In the early morning hours of Saturday, October 7, the Palestinian resistance in the besieged Gaza Strip launched an unprecedented surprise multi-prong attack on Israel, including firing a barrage of rockets toward Israeli territory while simultaneously carrying out a ground offensive into nearby Israeli towns which breached the Israeli Gaza barrier and overwhelmed surrounding Israeli military posts. As of 12:30 local time, it was reported that thousands of rockets had been fired from Gaza into Israel and that Israeli air forces had targeted multiple areas across the Gaza Strip with airstrikes. Medical authorities in Gaza report that over 190 Palestinians had been killed and over 1,600 were injured so far.
The occupied Palestinian territories have undergone a series of significant changes since last year, with the most notable being the escalation of resistance operations in the occupied West Bank. This development has transformed the territory into a frontline between Palestinian resistance and the Israeli occupation state, reminiscent of the atmosphere during the Second Intifada over two decades ago. That the occupation army has reactivated its assassination policy through targeted air strikes against resistance figures has solidified this line of argument.
There is a story about the Roman Emperor Nero, according to which he set Rome on fire just so that he could see the flames. The story may or may not be true, but when Palestine is in flames, history will remember who lit the match. Benjamin Netanyahu, the Prime minister of Israel, will be remembered as the reckless politician who gave Itamar Ben-Gvir the green light to set a fire that will consume Palestine and cause death and destruction, the scale of which has never been seen before.
“It is very hard that my son is far away and separated from me. I feel it is an injustice, and nothing is harder than for a mother to feel that her son is oppressed.” These were the words of Umm Haitham Ali, the mother of a convicted 27-year-old Palestinian citizen of Israel from Akka who has been incarcerated for a year and a half, and whose life has been overshadowed by turbulent events that unfolded in the city in May 2021. During that month, Akka (known in Hebrew as “Akko” and in English as “Acre”) like other localities, was consumed by a Palestinian uprising that spread between the Jordan River and the Mediterranean Sea, and which was met with a large-scale campaign of Israeli repression. In so-called “mixed cities” like Akka — historically Palestinian centers that acquired large Jewish populations through forced expulsion and gentrification since the Nakba of 1948 — protesters took to the streets to demonstrate, while gangs and mobs vandalized property and attacked residents of other national groups.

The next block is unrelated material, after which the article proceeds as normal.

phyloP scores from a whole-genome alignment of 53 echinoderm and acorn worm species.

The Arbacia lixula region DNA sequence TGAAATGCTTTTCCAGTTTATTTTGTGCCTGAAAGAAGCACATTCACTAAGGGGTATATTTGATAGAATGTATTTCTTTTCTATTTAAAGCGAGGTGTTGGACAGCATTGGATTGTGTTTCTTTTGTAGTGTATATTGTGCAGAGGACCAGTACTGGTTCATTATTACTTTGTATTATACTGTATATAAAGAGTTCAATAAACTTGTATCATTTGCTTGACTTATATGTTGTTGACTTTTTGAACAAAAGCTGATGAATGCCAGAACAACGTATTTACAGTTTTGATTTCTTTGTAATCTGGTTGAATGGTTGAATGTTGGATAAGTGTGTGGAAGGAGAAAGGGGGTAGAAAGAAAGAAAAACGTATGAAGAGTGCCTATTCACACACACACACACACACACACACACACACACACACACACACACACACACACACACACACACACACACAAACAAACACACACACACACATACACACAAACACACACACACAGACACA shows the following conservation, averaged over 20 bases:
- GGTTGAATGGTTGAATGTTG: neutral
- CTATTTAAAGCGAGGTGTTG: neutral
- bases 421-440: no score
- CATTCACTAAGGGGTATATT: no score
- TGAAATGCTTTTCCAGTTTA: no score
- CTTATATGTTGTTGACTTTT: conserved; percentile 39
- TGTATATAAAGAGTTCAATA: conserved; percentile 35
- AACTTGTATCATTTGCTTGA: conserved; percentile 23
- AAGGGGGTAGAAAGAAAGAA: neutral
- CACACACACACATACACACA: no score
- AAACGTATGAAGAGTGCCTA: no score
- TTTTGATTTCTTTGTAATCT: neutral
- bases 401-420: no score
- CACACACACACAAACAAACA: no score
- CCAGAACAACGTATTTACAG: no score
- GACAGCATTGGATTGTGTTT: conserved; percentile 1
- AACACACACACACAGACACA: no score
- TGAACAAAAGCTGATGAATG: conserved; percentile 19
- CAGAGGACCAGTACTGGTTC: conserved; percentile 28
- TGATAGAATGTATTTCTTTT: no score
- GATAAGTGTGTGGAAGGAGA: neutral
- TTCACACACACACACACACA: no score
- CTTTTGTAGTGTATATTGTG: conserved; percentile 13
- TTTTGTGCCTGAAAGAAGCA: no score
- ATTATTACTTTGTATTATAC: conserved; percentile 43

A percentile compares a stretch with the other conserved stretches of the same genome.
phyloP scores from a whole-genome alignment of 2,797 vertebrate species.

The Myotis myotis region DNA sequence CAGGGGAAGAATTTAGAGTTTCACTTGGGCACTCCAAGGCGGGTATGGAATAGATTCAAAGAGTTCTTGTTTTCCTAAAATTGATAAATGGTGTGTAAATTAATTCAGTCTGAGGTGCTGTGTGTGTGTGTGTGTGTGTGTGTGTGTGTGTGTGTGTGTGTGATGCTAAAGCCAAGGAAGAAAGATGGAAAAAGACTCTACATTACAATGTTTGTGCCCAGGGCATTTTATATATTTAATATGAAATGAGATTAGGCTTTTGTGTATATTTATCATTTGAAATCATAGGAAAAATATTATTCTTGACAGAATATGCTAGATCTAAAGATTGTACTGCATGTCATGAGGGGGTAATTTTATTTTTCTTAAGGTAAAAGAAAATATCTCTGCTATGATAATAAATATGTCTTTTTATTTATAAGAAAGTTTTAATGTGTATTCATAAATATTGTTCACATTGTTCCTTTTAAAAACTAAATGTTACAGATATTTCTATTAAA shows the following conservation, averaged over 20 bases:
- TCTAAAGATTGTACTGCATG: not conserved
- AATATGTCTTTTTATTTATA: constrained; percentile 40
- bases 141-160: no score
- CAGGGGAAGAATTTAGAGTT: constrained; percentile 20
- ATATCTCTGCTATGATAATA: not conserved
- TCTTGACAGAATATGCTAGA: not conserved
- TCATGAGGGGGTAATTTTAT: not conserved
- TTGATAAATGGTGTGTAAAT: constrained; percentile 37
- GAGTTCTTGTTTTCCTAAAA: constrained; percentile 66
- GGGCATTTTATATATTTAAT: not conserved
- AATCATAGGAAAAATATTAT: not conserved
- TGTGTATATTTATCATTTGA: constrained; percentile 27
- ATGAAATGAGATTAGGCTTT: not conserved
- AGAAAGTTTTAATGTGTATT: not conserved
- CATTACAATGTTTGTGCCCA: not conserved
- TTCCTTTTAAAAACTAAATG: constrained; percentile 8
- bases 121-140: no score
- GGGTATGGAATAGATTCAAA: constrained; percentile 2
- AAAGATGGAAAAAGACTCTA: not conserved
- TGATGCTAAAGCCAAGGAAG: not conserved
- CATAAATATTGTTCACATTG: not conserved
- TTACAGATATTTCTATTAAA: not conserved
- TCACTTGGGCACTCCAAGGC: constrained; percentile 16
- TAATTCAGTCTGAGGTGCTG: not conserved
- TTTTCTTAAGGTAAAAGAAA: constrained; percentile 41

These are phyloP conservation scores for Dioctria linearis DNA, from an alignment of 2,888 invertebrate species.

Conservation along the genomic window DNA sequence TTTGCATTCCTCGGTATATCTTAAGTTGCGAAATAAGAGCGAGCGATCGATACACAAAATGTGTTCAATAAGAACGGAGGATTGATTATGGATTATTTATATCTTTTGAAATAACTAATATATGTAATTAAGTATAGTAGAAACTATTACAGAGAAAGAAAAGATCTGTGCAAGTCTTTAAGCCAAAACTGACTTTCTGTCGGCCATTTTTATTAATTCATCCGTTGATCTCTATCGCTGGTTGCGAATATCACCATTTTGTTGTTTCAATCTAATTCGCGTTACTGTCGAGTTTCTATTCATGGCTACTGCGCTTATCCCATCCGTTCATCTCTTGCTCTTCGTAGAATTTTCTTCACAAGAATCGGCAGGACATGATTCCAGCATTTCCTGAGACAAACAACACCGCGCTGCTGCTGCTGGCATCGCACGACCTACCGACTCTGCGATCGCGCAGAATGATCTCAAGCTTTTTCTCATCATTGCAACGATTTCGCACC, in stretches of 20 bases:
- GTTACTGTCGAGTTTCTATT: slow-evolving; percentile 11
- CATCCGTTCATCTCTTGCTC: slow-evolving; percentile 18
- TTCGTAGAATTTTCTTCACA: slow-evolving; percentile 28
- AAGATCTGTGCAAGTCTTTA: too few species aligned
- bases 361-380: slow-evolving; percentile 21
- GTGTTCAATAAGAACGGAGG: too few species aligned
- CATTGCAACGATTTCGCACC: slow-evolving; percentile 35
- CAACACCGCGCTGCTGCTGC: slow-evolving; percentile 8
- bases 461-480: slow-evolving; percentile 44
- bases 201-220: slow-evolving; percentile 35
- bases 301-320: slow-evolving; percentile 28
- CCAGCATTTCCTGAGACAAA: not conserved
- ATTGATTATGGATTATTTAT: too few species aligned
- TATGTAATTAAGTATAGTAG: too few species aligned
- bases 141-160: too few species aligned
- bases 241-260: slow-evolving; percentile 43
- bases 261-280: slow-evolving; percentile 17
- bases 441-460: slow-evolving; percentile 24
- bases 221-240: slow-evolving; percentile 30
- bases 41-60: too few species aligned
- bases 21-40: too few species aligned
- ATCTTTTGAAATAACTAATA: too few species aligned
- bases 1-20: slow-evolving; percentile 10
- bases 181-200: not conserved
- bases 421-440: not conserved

The Palestinian revolt of 2021 will go down in history as one of the most influential events in irreversibly changing the collective thinking in and around Palestine. Only two other events can be compared with what has just transpired in Palestine: The revolt of 1936 and the first intifada that began in 1987.The general strike and rebellion of 1936 to 1939 were momentous because they represented the first unmistakable expression of collective Palestinian political agency. Despite their isolation and humble tools of resistance, the Palestinian people rose up across the country to challenge both British and Zionist colonialism. The intifada of 1987 was also historic. It was the unprecedented collective action that unified the West Bank and Gaza in response to the Israeli occupation of what remained of historic Palestine in 1967.